This paper aims to provide a first glimpse into the genomic characterization of individuals buried in Casal Bertone (Rome, first–third centuries AD) to gain preliminary insight into the genetic makeup of people who lived near a tannery workshop, fullonica. Therefore, we explored the genetic characteristics of individuals who were putatively recruited as fuller workers outside the Roman population. Moreover, we identified the microbial communities associated with humans to detect microbes associated with the unhealthy environment supposed for such a workshop. We examined five individuals from Casal Bertone for ancient DNA analysis through whole-genome sequencing via a shotgun approach. We conducted multiple investigations to unveil the genetic components featured in the samples studied and their associated microbial communities. We generated reliable whole-genome data for three samples surviving the quality controls. The individuals were descendants of people from North African and the Near East, two of the main foci for tannery and dyeing activity in the past. Our evaluation of the microbes associated with the skeletal samples showed microbes growing in soils with waste products used in the tannery process, indicating that people lived, died, and were buried around places where they worked. In that perspective, the results represent the first genomic characterization of fullers from the past. This analysis broadens our knowledge about the presence of multiple ancestries in Imperial Rome, marking a starting point for future data integration as part of interdisciplinary research on human mobility and the bio-cultural characteristics of people employed in dedicated workshops.

2022 ◽  
Mark E. Corkins ◽  
MaryAnne Achieng ◽  
Bridget D. DeLay ◽  
Vanja Stankic ◽  
Margo P. Cain ◽  

The kidney is an essential organ that ensures bodily fluid homeostasis and removes soluble waste products from the organism. The functional units within the kidneys are epithelial tubules called nephrons. These tubules take in filtrate from the blood or coelom and selectively reabsorb nutrients through evolutionarily conserved nephron segments, leaving waste product to be eliminated in the urine. Genes coding for functional transporters are segmentally expressed, enabling nephrons to function as selective filters. The developmental patterning program that generates these segments is of great interest. The Xenopus embryonic kidney, the pronephros, has served as a valuable model to identify genes involved in nephron formation and patterning. Prior work has defined the gene expression profiles of Xenopus epithelial nephron segments via in situ hybridization strategies, but our understanding of the cellular makeup of the Xenopus pronephric kidney remains incomplete. Here, we scrutinize the cellular composition of the Xenopus pronephric nephron through comparative analyses with previous Xenopus studies and single-cell mRNA sequencing of the adult mouse kidney, this study reconstructs the cellular makeup of the pronephric kidney and identifies conserved cells, segments, and expression profiles. The data highlight significant conservation in podocytes, proximal and distal tubule cells and divergence in cellular composition underlying the evolution of the corticomedullary axis, while emphasizing the Xenopus pronephros as a model for physiology and disease.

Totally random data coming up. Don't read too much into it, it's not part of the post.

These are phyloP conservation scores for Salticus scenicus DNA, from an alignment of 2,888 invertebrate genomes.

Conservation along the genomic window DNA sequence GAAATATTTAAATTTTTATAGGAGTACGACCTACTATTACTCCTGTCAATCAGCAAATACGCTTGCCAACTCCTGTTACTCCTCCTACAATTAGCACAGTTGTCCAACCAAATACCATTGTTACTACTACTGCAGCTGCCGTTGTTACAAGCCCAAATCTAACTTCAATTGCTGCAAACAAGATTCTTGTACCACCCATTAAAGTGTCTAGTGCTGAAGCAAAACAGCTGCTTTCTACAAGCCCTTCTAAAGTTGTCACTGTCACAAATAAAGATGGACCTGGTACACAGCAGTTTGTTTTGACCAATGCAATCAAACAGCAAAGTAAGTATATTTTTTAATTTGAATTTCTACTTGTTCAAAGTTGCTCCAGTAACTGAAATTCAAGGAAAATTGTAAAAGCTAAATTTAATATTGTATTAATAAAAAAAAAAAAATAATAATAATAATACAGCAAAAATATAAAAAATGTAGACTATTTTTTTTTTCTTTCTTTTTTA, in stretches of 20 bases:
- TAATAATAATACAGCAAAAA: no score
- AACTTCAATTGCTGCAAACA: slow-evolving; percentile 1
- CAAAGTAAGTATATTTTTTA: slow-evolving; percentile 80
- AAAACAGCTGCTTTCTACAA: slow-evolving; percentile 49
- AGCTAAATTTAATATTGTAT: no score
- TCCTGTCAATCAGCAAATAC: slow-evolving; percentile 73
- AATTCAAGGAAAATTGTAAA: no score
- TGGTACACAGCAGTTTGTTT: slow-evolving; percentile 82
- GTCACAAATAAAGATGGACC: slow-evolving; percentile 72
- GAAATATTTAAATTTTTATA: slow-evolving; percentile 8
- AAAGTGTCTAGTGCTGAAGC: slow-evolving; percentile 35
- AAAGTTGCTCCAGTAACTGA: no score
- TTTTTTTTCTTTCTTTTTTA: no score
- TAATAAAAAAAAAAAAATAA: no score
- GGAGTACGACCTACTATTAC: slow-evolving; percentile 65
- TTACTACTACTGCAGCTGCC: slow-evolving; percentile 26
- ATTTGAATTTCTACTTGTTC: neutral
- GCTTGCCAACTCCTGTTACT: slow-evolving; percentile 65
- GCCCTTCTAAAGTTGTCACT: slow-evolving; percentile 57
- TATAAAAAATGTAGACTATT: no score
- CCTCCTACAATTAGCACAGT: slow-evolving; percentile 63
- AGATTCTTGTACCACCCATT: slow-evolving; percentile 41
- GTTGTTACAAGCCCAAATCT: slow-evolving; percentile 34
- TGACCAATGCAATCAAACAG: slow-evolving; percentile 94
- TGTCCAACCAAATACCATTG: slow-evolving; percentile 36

2022 ◽  
Vol 12 ◽  
Xu Zeng ◽  
Jiaxue Li ◽  
Xinkai Lyu ◽  
Juan Chen ◽  
Xiaomei Chen ◽